Details and Contradictions in the David Hicks Gag Order

| Fri Mar. 30, 2007 5:50 PM EDT

As part of the plea bargain that will get David Hicks out of an Australian jail in anywhere from two to seven years nine months, Hicks had to sign a gag order at Guantanamo in which, according to the Center for Constitutional Rights, which has represented Hicks in the past, Hicks agrees to not speak to the media for one year after his release and to state that he has never been mistreated while at Guantánamo. He also has to agree that his detention was lawful pursuant to law of armed conflict.

Furthermore, he was forced to give up the right to sue over his treatment in the future, and will cooperate with investigators should the need arise. He is forbidden from profiting from his story by, for instance, publishing a book or selling movie rights.

Some portions of the gag order are plainly ridiculous, and contradicted by earlier statements. On December 10, 2004, Hicks filed an affidavit with the Adjutant General stating among other things:

- I have been beaten before, after, and during interrogations….
- I have been menaced and threatened, directly and indirectly, with firearms and other weapons before and during interrogations….
- I have been beaten while blindfolded and handcuffed...
- I have been in the company of other detainees who were beaten while blindfolded and handcuffed. At one point, a group of detainees, including myself, were subjected to being randomly hit over a eight hour session while handcuffed and blindfolded….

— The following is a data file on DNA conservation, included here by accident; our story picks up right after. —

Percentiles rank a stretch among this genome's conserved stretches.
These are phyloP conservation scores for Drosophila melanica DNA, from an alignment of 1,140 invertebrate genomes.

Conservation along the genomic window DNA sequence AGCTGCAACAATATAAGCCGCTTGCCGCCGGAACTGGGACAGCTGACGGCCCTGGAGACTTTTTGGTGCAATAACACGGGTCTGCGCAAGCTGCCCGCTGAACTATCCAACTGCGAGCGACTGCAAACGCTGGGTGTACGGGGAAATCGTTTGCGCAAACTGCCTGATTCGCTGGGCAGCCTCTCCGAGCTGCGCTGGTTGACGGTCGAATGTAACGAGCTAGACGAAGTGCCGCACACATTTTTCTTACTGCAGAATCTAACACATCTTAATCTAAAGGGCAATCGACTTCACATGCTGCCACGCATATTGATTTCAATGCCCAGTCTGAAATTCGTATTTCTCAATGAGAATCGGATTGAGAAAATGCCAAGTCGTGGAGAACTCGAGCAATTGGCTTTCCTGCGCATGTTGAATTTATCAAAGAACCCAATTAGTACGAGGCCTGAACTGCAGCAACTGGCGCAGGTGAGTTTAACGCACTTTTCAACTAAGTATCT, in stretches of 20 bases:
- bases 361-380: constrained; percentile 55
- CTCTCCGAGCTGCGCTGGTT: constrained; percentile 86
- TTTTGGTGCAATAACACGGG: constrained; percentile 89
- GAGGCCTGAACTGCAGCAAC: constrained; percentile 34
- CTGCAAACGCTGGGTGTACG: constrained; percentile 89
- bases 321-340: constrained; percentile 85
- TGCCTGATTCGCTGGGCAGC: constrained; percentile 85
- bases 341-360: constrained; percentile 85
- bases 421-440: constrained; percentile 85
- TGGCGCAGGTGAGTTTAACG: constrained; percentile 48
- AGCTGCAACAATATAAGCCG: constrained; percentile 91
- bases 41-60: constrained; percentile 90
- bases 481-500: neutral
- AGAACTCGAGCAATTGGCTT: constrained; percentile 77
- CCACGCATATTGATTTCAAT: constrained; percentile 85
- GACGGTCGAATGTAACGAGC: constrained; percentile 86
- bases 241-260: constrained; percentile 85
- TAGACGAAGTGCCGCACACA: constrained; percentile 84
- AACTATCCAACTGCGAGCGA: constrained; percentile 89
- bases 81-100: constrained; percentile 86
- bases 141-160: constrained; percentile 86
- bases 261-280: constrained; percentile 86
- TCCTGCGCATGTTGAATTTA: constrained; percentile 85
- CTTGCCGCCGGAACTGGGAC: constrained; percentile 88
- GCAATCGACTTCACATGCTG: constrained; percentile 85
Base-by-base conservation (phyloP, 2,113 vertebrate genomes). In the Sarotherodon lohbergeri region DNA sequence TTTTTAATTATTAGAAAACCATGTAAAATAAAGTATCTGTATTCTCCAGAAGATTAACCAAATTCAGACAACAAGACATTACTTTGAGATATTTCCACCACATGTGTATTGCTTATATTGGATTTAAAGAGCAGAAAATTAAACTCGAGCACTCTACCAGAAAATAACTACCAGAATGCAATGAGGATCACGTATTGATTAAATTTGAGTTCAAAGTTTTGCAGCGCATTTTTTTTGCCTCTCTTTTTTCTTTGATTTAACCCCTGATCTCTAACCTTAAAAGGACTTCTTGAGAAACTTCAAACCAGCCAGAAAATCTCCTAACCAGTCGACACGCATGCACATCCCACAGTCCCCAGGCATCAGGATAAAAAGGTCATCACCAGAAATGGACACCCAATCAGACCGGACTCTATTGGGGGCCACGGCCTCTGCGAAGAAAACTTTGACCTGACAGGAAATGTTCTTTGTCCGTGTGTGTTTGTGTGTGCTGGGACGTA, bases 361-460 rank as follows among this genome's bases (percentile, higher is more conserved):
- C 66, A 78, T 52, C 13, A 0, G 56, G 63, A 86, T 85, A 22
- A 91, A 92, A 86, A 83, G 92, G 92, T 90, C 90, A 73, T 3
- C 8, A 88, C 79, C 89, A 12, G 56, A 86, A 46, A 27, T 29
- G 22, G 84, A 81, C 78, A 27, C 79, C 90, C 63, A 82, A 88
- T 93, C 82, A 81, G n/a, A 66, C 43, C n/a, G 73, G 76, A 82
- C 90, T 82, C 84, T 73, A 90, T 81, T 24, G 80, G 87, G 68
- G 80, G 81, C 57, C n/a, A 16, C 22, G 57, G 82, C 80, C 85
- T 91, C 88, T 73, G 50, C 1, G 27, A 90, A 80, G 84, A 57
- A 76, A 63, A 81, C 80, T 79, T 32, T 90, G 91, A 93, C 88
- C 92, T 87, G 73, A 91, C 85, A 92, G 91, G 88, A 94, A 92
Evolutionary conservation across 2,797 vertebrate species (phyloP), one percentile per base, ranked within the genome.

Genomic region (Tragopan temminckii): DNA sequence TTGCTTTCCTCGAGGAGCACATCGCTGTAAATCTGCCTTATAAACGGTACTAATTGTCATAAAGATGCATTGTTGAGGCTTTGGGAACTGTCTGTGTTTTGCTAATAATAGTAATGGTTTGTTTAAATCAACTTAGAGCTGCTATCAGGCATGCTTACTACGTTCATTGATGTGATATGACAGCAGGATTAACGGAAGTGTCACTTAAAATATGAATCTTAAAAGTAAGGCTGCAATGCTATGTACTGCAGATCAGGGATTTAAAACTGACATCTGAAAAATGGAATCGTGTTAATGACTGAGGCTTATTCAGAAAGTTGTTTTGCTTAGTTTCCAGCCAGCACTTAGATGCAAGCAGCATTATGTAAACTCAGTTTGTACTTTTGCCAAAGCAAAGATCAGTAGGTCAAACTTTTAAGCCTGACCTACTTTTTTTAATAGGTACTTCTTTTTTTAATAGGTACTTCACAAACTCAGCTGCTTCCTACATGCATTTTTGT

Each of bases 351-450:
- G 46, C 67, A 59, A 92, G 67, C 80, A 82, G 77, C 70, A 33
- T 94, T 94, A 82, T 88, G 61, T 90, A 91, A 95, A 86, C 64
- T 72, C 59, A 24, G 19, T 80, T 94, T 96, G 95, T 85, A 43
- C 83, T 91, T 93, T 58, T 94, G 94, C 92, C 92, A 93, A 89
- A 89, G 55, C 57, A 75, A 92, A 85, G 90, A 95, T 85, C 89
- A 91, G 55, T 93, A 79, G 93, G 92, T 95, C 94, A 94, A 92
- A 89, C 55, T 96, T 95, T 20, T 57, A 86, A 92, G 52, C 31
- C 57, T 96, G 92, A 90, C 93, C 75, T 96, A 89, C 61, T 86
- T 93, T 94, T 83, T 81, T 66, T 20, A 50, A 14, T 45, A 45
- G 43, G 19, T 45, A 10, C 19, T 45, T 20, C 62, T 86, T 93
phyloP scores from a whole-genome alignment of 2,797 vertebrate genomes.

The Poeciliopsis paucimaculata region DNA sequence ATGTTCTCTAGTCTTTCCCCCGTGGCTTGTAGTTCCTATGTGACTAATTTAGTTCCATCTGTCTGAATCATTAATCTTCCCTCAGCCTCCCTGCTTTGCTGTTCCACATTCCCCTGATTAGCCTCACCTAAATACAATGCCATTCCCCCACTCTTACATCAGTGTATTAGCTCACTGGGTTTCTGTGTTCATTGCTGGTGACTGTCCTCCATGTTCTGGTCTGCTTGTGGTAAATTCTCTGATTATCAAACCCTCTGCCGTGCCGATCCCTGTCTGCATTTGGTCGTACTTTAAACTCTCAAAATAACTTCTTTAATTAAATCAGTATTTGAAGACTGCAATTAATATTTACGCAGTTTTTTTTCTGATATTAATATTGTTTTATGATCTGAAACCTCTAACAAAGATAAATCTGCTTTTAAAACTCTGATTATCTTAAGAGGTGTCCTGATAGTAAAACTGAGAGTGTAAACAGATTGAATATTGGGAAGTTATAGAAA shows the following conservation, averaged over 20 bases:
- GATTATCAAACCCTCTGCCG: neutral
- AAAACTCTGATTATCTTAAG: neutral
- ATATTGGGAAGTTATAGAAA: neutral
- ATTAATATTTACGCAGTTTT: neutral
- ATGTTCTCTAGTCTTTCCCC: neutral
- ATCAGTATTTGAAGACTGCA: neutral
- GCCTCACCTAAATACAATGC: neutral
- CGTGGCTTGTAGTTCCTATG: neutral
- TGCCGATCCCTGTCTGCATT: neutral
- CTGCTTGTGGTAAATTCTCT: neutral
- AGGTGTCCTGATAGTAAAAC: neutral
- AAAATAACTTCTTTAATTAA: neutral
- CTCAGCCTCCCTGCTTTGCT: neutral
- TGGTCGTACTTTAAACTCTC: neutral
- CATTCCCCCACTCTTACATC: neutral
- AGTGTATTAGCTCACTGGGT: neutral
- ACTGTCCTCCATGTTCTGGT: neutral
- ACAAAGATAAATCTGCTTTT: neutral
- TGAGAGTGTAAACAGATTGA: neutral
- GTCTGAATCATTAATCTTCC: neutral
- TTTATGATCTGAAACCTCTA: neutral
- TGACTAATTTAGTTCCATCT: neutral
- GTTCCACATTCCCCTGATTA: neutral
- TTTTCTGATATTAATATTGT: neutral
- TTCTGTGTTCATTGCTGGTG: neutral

- I have had my head rammed into asphalt several times (while blindfolded)…
- I have had medication - the identity of which was unknown to me, despite my requests for information - forced upon me against my will. I have been struck while under the influence of sedatives that were forced upon me by injection…
- I have witnessed the activities of the Internal Reaction Force (hereinafter "IRF"), which consists of a squad of soldiers that enter a detainee's cell and brutalize him with the aid of an attack dog. The IRF invasions were so common that the term to be "IRF'd" became part of the language of the detainees. I have seen detainees suffer serious injuries as a result of being IRF'ed. I have seen detainees IRF'ed while they were praying, or for refusing medication.

You can read the entire affidavit here and learn more about David Hicks here and here.

-- James Ridgeway